Node / Spark Easy Start

As you could tell from the pre­vi­ous few posts, I have been work­ing with Open­Shift, Node.js (among other .js) and I have cre­ated what I hope could be an easy start­ing point for those hop­ing to do the same.

  1. Get an Open­Shift Account -
  2. Cre­ate a new appli­ca­tion using “Code Any­thing” (Bot­tom of the new appli­ca­tion page) with -
  3. This car­tridge will pro­vide the assets and some code needed to inter­act with you devies.

Please refer to my pre­vi­ous post for detail related to the above steps. Now for some code details.

The code for every­thing you see on your page is in views/index.jade in your car­tridge, which you can use git to down load and edit. When you look at it, you will see how it inter­acts with the code below.

To get the most out of this first page, it is good to have some code on your to work with. Here is the basics.

If you want to get some tem­per­a­ture data, start with set­ting up your sim­il­iar to this: (I used a more sim­ple resis­tance type sen­sor, from the maker kit, so you will see some code dif­fer­ent to con­vert them temperature).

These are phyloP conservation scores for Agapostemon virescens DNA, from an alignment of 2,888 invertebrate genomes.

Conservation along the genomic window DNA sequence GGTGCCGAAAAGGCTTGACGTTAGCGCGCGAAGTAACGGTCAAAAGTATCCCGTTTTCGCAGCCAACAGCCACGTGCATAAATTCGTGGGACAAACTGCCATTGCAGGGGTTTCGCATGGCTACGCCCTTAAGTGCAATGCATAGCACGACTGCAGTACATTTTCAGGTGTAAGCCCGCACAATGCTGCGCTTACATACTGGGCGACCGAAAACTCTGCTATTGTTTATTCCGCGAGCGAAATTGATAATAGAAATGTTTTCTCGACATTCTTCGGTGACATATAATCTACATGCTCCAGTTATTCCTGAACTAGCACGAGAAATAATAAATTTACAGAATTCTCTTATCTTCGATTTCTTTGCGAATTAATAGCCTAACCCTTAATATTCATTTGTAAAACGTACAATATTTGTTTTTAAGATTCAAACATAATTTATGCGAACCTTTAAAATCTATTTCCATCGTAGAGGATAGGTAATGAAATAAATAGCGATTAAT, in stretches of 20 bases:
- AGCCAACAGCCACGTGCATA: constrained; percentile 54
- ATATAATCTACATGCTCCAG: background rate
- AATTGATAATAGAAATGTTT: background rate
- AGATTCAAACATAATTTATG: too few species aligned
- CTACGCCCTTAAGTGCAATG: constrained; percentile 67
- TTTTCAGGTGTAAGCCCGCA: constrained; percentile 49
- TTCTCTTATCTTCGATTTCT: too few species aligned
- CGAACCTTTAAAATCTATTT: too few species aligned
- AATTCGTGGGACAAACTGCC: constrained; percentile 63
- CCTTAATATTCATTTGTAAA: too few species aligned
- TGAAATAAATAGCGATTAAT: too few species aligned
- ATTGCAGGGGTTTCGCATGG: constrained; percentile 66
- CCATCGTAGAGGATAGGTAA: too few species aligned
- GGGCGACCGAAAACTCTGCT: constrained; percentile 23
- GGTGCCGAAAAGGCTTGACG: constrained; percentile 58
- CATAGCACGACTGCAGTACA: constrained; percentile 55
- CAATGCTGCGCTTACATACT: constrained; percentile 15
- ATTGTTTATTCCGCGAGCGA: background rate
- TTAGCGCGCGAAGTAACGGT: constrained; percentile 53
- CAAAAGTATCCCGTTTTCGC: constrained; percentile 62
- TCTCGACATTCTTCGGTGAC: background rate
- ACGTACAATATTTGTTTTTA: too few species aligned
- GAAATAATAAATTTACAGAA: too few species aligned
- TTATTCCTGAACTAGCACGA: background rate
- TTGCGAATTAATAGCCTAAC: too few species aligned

On your spark,io you can add the fol­low­ing code to have the but­tons and such to work from your web page. Remem­ber to include math.h, string and application.h if you do not have them included already.

// -----------------
// Read temperature
// -----------------
// Create a variable that will store the temperature value
double reading = 0;
//double adc = 0;
double resistance = 0;
double temperature = 0;
double steinhart = 0;
int led = D7;
int blueLight(String command);
void setup()
Spark.function("light", blueLight);
// Register a Spark variable here
//Spark.variable("reading", &reading, DOUBLE);
//Spark.variable("adc", &adc, DOUBLE);
//Spark.variable("resistance", &resistance, DOUBLE);
Spark.variable("temperature", &temperature, DOUBLE);
//Spark.variable("steinhart", &steinhart, DOUBLE);
// Connect the temperature sensor to A1 and configure it
// to be an input
pinMode(A7, INPUT);
pinMode(D7, OUTPUT);
void loop()
// Keep reading the temperature so when we make an API
// call to read its value, we have the latest one
reading = analogRead(A7);
//adc = reading / (reading + 35000) * 4095;
resistance = 35000 / ( 4095 / reading - 1);
steinhart = resistance / 100000;
steinhart = log10(steinhart);
steinhart = steinhart / 4300;
steinhart = steinhart + (1.0 / (25 + 273.15));